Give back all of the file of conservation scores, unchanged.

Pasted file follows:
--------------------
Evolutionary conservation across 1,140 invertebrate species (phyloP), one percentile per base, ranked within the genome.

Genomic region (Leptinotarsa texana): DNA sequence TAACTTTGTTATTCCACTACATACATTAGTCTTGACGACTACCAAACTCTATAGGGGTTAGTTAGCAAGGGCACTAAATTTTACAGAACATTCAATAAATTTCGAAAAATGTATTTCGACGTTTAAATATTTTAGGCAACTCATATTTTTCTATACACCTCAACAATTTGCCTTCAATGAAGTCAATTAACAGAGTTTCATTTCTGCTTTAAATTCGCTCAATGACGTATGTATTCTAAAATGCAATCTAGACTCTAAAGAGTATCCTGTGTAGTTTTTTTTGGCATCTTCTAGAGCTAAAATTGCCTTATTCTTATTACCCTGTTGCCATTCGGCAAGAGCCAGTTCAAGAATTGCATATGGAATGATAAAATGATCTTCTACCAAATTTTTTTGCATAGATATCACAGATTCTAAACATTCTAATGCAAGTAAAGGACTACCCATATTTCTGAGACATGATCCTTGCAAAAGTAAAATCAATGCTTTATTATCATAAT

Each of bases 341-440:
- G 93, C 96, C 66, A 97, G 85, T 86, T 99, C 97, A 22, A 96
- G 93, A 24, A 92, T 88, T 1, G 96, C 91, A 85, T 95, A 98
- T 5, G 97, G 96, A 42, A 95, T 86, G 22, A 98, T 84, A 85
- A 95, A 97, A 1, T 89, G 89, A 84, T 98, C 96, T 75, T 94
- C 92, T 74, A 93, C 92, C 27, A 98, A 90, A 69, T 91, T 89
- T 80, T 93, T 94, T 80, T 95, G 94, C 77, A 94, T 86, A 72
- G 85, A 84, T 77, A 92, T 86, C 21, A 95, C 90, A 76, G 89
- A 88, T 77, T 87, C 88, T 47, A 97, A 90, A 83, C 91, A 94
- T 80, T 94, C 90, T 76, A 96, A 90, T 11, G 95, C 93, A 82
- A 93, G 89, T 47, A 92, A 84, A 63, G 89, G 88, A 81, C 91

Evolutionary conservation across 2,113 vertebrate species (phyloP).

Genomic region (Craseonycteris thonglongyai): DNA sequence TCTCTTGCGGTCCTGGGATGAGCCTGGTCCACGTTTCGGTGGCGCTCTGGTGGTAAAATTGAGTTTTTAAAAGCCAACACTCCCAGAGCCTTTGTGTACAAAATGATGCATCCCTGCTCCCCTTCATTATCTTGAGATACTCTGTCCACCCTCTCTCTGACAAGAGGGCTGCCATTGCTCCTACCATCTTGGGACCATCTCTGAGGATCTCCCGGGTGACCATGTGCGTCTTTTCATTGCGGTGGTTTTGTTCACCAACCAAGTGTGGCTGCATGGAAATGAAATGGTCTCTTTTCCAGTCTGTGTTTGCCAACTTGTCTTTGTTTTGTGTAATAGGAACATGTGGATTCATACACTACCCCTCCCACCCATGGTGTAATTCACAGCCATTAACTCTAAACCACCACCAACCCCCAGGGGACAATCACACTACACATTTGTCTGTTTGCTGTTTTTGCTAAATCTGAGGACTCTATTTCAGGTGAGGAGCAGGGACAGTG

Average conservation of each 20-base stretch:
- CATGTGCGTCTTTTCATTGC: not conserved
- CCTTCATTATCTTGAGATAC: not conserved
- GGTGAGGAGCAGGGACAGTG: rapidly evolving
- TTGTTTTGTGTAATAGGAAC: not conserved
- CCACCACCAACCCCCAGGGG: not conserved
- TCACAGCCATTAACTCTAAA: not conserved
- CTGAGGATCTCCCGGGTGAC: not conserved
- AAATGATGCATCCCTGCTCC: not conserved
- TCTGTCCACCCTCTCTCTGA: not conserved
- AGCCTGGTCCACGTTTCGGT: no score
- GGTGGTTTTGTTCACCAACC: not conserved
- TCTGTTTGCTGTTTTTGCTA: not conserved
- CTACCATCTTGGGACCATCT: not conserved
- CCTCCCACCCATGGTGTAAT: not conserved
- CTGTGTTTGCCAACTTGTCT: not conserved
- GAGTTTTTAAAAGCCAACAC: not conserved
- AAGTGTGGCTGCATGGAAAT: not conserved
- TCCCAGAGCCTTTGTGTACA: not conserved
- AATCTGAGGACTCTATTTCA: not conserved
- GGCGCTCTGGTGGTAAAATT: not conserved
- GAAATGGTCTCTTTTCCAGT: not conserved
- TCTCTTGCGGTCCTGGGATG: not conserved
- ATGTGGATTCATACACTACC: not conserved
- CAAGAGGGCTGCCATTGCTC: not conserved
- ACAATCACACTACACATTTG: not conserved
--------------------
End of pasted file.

Evolutionary conservation across 1,140 invertebrate species (phyloP), one percentile per base, ranked within the genome.

Genomic region (Leptinotarsa texana): DNA sequence TAACTTTGTTATTCCACTACATACATTAGTCTTGACGACTACCAAACTCTATAGGGGTTAGTTAGCAAGGGCACTAAATTTTACAGAACATTCAATAAATTTCGAAAAATGTATTTCGACGTTTAAATATTTTAGGCAACTCATATTTTTCTATACACCTCAACAATTTGCCTTCAATGAAGTCAATTAACAGAGTTTCATTTCTGCTTTAAATTCGCTCAATGACGTATGTATTCTAAAATGCAATCTAGACTCTAAAGAGTATCCTGTGTAGTTTTTTTTGGCATCTTCTAGAGCTAAAATTGCCTTATTCTTATTACCCTGTTGCCATTCGGCAAGAGCCAGTTCAAGAATTGCATATGGAATGATAAAATGATCTTCTACCAAATTTTTTTGCATAGATATCACAGATTCTAAACATTCTAATGCAAGTAAAGGACTACCCATATTTCTGAGACATGATCCTTGCAAAAGTAAAATCAATGCTTTATTATCATAAT

Each of bases 341-440:
- G 93, C 96, C 66, A 97, G 85, T 86, T 99, C 97, A 22, A 96
- G 93, A 24, A 92, T 88, T 1, G 96, C 91, A 85, T 95, A 98
- T 5, G 97, G 96, A 42, A 95, T 86, G 22, A 98, T 84, A 85
- A 95, A 97, A 1, T 89, G 89, A 84, T 98, C 96, T 75, T 94
- C 92, T 74, A 93, C 92, C 27, A 98, A 90, A 69, T 91, T 89
- T 80, T 93, T 94, T 80, T 95, G 94, C 77, A 94, T 86, A 72
- G 85, A 84, T 77, A 92, T 86, C 21, A 95, C 90, A 76, G 89
- A 88, T 77, T 87, C 88, T 47, A 97, A 90, A 83, C 91, A 94
- T 80, T 94, C 90, T 76, A 96, A 90, T 11, G 95, C 93, A 82
- A 93, G 89, T 47, A 92, A 84, A 63, G 89, G 88, A 81, C 91

Evolutionary conservation across 2,113 vertebrate species (phyloP).

Genomic region (Craseonycteris thonglongyai): DNA sequence TCTCTTGCGGTCCTGGGATGAGCCTGGTCCACGTTTCGGTGGCGCTCTGGTGGTAAAATTGAGTTTTTAAAAGCCAACACTCCCAGAGCCTTTGTGTACAAAATGATGCATCCCTGCTCCCCTTCATTATCTTGAGATACTCTGTCCACCCTCTCTCTGACAAGAGGGCTGCCATTGCTCCTACCATCTTGGGACCATCTCTGAGGATCTCCCGGGTGACCATGTGCGTCTTTTCATTGCGGTGGTTTTGTTCACCAACCAAGTGTGGCTGCATGGAAATGAAATGGTCTCTTTTCCAGTCTGTGTTTGCCAACTTGTCTTTGTTTTGTGTAATAGGAACATGTGGATTCATACACTACCCCTCCCACCCATGGTGTAATTCACAGCCATTAACTCTAAACCACCACCAACCCCCAGGGGACAATCACACTACACATTTGTCTGTTTGCTGTTTTTGCTAAATCTGAGGACTCTATTTCAGGTGAGGAGCAGGGACAGTG

Average conservation of each 20-base stretch:
- CATGTGCGTCTTTTCATTGC: not conserved
- CCTTCATTATCTTGAGATAC: not conserved
- GGTGAGGAGCAGGGACAGTG: rapidly evolving
- TTGTTTTGTGTAATAGGAAC: not conserved
- CCACCACCAACCCCCAGGGG: not conserved
- TCACAGCCATTAACTCTAAA: not conserved
- CTGAGGATCTCCCGGGTGAC: not conserved
- AAATGATGCATCCCTGCTCC: not conserved
- TCTGTCCACCCTCTCTCTGA: not conserved
- AGCCTGGTCCACGTTTCGGT: no score
- GGTGGTTTTGTTCACCAACC: not conserved
- TCTGTTTGCTGTTTTTGCTA: not conserved
- CTACCATCTTGGGACCATCT: not conserved
- CCTCCCACCCATGGTGTAAT: not conserved
- CTGTGTTTGCCAACTTGTCT: not conserved
- GAGTTTTTAAAAGCCAACAC: not conserved
- AAGTGTGGCTGCATGGAAAT: not conserved
- TCCCAGAGCCTTTGTGTACA: not conserved
- AATCTGAGGACTCTATTTCA: not conserved
- GGCGCTCTGGTGGTAAAATT: not conserved
- GAAATGGTCTCTTTTCCAGT: not conserved
- TCTCTTGCGGTCCTGGGATG: not conserved
- ATGTGGATTCATACACTACC: not conserved
- CAAGAGGGCTGCCATTGCTC: not conserved
- ACAATCACACTACACATTTG: not conserved